Every student is a genius. (Armstrong 1998, p.l)
What we teach (curriculum) and how we teach (instructional process) are large-scale issues facing every teacher. This chapter addresses instructional methods that are useful with children who have autism. This is a broad statement, because methods will vary according to context, objective, and the student's level of autism. Instructional strategies can vary on a daily basis, or they might remain static for weeks. Teachers should adjust their teaching approach with the changes in student development (either progression, or lack thereof). Students on the spectrum will require at the very least modifications and adaptations in the pace and complexity of instruction. Other students may require highly specialized strategies and significant alterations in class size, unique methods, and supportive therapies.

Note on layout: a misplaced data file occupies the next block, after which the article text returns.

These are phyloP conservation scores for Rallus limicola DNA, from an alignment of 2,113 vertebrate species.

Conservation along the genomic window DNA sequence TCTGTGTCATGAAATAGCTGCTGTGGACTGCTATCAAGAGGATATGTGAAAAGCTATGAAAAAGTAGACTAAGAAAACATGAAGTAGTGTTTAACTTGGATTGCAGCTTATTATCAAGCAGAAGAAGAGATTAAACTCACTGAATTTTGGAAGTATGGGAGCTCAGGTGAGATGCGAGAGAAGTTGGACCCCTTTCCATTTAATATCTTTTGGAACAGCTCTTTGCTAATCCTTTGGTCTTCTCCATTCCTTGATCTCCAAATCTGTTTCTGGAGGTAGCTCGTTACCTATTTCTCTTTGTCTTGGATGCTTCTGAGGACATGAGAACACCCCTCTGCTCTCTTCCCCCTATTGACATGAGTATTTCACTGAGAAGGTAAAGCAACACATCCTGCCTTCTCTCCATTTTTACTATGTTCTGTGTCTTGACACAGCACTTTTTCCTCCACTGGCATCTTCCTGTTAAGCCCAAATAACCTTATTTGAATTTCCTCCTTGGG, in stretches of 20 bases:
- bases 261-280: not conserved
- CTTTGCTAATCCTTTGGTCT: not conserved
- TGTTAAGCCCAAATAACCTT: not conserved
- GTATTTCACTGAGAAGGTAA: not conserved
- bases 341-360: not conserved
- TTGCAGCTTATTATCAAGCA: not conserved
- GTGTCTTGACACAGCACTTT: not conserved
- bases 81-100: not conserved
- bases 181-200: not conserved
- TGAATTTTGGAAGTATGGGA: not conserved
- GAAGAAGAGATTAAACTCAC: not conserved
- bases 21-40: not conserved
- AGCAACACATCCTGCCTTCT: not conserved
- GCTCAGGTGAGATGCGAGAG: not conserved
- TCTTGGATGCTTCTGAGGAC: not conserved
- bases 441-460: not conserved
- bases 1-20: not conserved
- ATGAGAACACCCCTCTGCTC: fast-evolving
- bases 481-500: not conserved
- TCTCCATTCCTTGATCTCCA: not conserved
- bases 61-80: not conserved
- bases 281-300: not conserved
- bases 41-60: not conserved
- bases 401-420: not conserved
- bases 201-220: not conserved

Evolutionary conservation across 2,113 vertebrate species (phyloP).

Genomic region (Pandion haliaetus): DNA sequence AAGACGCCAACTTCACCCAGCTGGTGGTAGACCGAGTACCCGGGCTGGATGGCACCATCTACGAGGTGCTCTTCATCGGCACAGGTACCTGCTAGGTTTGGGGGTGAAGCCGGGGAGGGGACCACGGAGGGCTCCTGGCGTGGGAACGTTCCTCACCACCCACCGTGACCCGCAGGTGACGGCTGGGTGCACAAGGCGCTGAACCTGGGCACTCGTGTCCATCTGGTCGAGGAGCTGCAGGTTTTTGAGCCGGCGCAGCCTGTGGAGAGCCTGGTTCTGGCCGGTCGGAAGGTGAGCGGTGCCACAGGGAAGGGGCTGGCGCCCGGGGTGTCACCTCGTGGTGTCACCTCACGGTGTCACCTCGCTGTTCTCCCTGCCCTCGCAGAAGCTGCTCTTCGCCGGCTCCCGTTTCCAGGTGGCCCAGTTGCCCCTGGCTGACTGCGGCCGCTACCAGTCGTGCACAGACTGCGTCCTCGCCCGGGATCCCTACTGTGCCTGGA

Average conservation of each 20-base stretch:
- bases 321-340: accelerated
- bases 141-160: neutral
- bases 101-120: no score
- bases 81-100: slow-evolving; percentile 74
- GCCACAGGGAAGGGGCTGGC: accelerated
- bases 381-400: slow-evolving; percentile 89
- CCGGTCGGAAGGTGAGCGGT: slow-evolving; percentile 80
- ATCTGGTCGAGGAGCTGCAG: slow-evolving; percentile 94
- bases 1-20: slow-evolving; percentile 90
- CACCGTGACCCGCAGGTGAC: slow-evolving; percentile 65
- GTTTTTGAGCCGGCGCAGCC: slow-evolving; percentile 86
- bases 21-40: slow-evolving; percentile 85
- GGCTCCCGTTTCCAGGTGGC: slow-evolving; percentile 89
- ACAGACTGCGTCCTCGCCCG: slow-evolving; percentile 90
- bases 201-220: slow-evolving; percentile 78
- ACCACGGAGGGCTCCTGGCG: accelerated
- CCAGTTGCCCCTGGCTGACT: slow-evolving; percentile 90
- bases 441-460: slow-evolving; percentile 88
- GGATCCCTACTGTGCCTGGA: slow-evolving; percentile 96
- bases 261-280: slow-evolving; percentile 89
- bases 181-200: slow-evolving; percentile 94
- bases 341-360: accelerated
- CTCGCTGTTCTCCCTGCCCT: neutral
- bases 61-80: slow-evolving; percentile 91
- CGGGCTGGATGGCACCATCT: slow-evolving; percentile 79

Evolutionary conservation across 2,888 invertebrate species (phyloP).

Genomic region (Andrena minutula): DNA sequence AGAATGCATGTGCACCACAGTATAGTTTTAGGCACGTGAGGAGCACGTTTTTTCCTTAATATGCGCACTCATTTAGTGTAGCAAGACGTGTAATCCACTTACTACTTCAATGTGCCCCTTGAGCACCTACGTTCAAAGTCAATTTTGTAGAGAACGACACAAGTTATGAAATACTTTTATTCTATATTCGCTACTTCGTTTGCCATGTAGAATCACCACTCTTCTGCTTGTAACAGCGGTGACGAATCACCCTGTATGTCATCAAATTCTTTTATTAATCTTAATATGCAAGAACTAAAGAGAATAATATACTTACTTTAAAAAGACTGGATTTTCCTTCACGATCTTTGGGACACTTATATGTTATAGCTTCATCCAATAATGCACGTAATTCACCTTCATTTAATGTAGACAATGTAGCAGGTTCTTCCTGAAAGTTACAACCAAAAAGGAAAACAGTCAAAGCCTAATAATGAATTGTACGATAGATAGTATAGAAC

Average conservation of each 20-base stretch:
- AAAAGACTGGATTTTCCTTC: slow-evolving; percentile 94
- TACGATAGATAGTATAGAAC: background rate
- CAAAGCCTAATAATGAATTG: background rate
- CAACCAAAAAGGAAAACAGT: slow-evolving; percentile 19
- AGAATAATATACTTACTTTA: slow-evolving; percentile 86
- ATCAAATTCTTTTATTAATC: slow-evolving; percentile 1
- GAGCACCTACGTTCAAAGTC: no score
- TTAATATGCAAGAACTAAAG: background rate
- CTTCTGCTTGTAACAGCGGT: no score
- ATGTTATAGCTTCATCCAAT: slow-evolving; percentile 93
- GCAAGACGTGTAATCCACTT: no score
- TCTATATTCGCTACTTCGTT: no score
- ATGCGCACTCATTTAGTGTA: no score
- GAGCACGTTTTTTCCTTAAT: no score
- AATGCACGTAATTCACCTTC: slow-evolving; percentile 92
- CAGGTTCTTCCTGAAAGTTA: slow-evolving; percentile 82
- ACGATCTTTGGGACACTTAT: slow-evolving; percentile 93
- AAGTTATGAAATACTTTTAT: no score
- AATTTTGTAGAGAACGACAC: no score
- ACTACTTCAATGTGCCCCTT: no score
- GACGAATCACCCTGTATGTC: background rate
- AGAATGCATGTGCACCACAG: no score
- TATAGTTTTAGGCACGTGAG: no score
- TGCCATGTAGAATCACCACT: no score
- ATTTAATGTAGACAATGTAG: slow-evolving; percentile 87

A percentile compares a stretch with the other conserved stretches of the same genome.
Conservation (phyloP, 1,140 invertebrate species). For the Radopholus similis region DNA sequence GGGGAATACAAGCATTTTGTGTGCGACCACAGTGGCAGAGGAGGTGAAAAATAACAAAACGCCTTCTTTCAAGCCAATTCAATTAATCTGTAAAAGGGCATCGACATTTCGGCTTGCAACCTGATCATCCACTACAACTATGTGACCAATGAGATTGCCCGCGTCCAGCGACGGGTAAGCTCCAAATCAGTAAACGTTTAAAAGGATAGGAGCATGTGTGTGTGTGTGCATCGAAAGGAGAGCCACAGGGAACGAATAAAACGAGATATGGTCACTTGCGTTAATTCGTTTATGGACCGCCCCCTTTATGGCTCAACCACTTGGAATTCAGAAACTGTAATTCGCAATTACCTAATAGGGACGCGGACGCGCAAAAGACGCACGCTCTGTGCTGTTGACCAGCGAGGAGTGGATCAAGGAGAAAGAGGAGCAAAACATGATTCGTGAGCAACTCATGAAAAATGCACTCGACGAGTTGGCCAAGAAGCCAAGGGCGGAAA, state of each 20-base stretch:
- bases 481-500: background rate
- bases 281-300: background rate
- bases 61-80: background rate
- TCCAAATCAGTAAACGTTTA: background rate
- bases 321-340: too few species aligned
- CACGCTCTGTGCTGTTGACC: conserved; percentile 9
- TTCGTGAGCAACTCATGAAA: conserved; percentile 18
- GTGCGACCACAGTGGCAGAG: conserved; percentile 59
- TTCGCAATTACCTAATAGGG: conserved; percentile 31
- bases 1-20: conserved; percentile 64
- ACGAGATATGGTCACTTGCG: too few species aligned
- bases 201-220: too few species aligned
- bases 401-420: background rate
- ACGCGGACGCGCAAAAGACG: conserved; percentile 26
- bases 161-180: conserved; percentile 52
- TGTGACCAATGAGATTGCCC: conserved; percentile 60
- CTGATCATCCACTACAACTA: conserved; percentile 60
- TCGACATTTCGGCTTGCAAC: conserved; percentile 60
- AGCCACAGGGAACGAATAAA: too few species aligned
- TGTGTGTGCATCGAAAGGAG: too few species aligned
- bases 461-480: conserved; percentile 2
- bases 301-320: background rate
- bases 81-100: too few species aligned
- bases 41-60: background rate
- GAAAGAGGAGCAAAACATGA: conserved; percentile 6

Howard Gardner (1983, 1993, 1997, 1999) has been a catalyst in changing perceptions about how we determine who is smart. Gardner expanded the concept of intelligence not only in terms of its depth, but also in its scope. Gardner's investigations into authentic assessment led him to conclude there are many ways to be smart (in fact, he proposed seven). Gardner and his colleagues concluded that traditional, standardized assessment only examined two of these